A private community housing provider noticed a spike in premature deaths in one of their buildings. So they decided to do something about it

From the Toronto Star piece:

…Parvin Merchant, a director of support services for Houselink and Mainstay, also became concerned about the seemingly premature deaths of residents and added up the names.

The results prompted her to reach out recently to a contact at St. Michael’s Hospital. She wanted someone to explore the circumstances of the formerly homeless who are dying unexpectedly in supportive housing across the city.

Are there strategies that can be used to reduce the death toll, she wondered.

Dr. Stephen Hwang, a research scientist, and James Lachaud, a research fellow and whose expertise includes urban housing and vulnerable populations, liked Merchant’s idea.

In fact the two were so impressed they’ve decided to apply for a $75,000 federal research grant to study premature aging and premature mortality among people living in supportive housing across the city.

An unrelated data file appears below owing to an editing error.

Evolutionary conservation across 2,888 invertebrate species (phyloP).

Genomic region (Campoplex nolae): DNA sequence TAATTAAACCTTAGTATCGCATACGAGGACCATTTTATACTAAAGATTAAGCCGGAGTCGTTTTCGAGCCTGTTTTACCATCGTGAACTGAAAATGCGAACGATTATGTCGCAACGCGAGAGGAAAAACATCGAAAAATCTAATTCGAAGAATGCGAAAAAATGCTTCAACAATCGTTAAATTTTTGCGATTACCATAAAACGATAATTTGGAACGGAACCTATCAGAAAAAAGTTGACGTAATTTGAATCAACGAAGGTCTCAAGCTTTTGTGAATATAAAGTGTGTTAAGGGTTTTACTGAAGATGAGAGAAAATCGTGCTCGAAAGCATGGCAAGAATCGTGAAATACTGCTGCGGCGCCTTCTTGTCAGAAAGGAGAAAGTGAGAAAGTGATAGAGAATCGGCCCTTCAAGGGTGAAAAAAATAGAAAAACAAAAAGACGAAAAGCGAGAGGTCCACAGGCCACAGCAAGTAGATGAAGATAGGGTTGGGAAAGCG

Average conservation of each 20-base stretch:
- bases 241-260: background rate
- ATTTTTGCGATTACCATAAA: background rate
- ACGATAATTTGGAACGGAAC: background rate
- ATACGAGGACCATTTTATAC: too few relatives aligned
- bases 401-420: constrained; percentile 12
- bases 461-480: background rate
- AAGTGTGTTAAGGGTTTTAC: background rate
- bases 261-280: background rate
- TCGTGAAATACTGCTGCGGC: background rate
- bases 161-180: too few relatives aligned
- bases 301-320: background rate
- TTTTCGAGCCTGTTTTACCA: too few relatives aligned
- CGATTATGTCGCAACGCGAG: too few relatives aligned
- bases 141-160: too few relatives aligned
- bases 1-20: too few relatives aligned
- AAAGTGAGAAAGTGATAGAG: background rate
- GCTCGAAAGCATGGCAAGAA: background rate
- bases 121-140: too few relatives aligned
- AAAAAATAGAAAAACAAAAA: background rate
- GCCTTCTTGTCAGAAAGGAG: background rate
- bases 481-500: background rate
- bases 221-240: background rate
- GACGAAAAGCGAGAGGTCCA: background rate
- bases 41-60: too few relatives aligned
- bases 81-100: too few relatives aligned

…Lachaud submitted the grant application and Hwang is a co-applicant. They are still awaiting word on whether they’ll win the grant.

Lachaud says he believes the number of deaths from people who are alone is troubling.

Once housing is found for homeless people, social isolation and loneliness can become a major concern and an important risk factor for common mental health disorders, such as depression, anxiety, substance use and suicidal thoughts, Lachaud says.

“Inadequately treated physical and mental health conditions can lead to premature and avoidable deaths. Unfortunately, formerly homeless, single older adults living in supportive housing have been dying alone (in their homes) for years, and this phenomenon has been largely ignored,” Lachaud went on to say.

The experts from St. Michael’s Hospital, Merchant, Mainstay and Houselink and other non-profits who support the homeless, mentally ill and substance users will be taking part in the study if it goes forward, including sharing data.

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